Without a cycling helmet, she would probably have been killed.
Three years after surviving an horrific accident, German cyclist Kristina Vogel will arrive at the Olympics as the world team sprint champion and record holder.
Her Melbourne world championship triumph was the 21-year-old’s first taste of glory on the world stage and she will be battling alongside Britain’s Victoria Pendleton and Australia’s Anna Meares for the Olympic sprint gold medal in London.
It is all a far cry from April 20, 2009, when she collided with a minibus while riding her bike near her home in Erfurt, Germany.
“A minibus took the right of way and I flew threw the windscreen,” said Vogel, who was 18 at the time. “I am lucky I am not quadriplegic since I broke the fifth vertebrate in my neck on both sides. I also broke my cheekbone, bones in my hand, sustained a lot of deep cuts, especially in the face and lost six teeth in my lower jaw. I was in an artificial coma for two days, spent four weeks in hospital, and was strapped to the bed for two and a half of them when I could only lie flat.”
“It took three months of rehab and I was off my bike for four months in total, but it wasn’t hard for me to get back in the saddle,” she said. “I couldn’t talk at the time, so I wrote on a piece of paper that my goal was to race at the world championships the following March. That was my motivation and challenge.”
Back then, the plucky teenager fulfilled the promise to herself and finished fifth in the individual sprint at the 2010 world championships in Copenhagen and along with partner Miriam Welte came sixth in the team sprint.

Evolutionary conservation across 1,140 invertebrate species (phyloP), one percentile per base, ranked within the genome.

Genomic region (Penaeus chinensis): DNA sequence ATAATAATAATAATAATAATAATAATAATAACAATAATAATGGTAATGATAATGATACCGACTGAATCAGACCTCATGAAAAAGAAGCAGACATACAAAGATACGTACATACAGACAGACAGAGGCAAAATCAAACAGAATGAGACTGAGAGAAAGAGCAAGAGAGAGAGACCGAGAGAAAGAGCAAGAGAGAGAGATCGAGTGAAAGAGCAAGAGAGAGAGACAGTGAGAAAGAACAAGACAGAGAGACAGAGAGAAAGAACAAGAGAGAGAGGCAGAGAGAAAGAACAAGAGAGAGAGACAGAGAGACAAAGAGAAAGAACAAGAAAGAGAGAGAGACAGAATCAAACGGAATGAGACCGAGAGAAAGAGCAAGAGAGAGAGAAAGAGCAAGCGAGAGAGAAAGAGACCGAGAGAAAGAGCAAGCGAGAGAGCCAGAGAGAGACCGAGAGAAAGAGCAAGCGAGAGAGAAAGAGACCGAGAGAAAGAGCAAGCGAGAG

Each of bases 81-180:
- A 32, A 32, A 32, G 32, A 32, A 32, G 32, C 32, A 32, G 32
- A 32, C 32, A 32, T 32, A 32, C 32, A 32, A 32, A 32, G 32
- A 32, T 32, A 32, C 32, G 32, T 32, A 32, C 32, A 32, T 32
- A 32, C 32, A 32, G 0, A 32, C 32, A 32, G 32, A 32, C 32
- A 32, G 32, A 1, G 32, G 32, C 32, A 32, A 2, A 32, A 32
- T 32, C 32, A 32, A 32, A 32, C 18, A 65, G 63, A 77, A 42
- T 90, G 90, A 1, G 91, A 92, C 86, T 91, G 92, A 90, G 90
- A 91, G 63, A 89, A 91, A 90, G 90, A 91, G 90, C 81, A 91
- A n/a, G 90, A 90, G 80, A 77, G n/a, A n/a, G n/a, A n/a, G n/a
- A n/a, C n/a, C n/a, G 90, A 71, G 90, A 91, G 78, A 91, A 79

Vogel won the bronze in the keirin at this year’s championships in Melbourne, Australia, in April, but it was alongside Welte in the team sprint where the pair shone.
Having set a new world record in qualifying, they lowered their own mark in the final to claim gold in 32.549 seconds, beating home favorites Kaarle McCulloch and Anna Meares of Australia in the process.
“The title was a surprise for us,” Vogel said. “It has given us a lot of confidence, the world championships have shown Miriam and I that we are up there, and it is a good base, especially remembering what it was like to stand on the podium.”
Looking ahead to London, Vogel, a part-time police officer, said she expects the British cyclists to be very strong, especially motivated by their home crowd and an impressive haul of six gold medals in Melbourne.
“Next to the Chinese and Australians, the British are amongst the favorites for the medals,” she said. “We tend to be outsiders, so with a bit of luck we can hope to reach the small final [for the bronze medal]. It will be a very difficult competition and it will come down to form on the day.”
“The hall will be shaking with the noise and I doubt we will be able to hear our own words,” she said. “That will mean a lot of pressure for us, but I will use that shaking hall as motivation.”
Vogel said Britain’s world sprint champion Victoria Pendleton and Australia’s Meares, the world 500m time-trial champion, are names to watch for.
“Those to watch out for and the ones to count on are Pendleton, Meares, China’s Shuang Guo and Lithuania’s Simona Krupeckaite,” Vogel said. “Although I think the sprint gold medal will be played out between Meares and Pendleton.”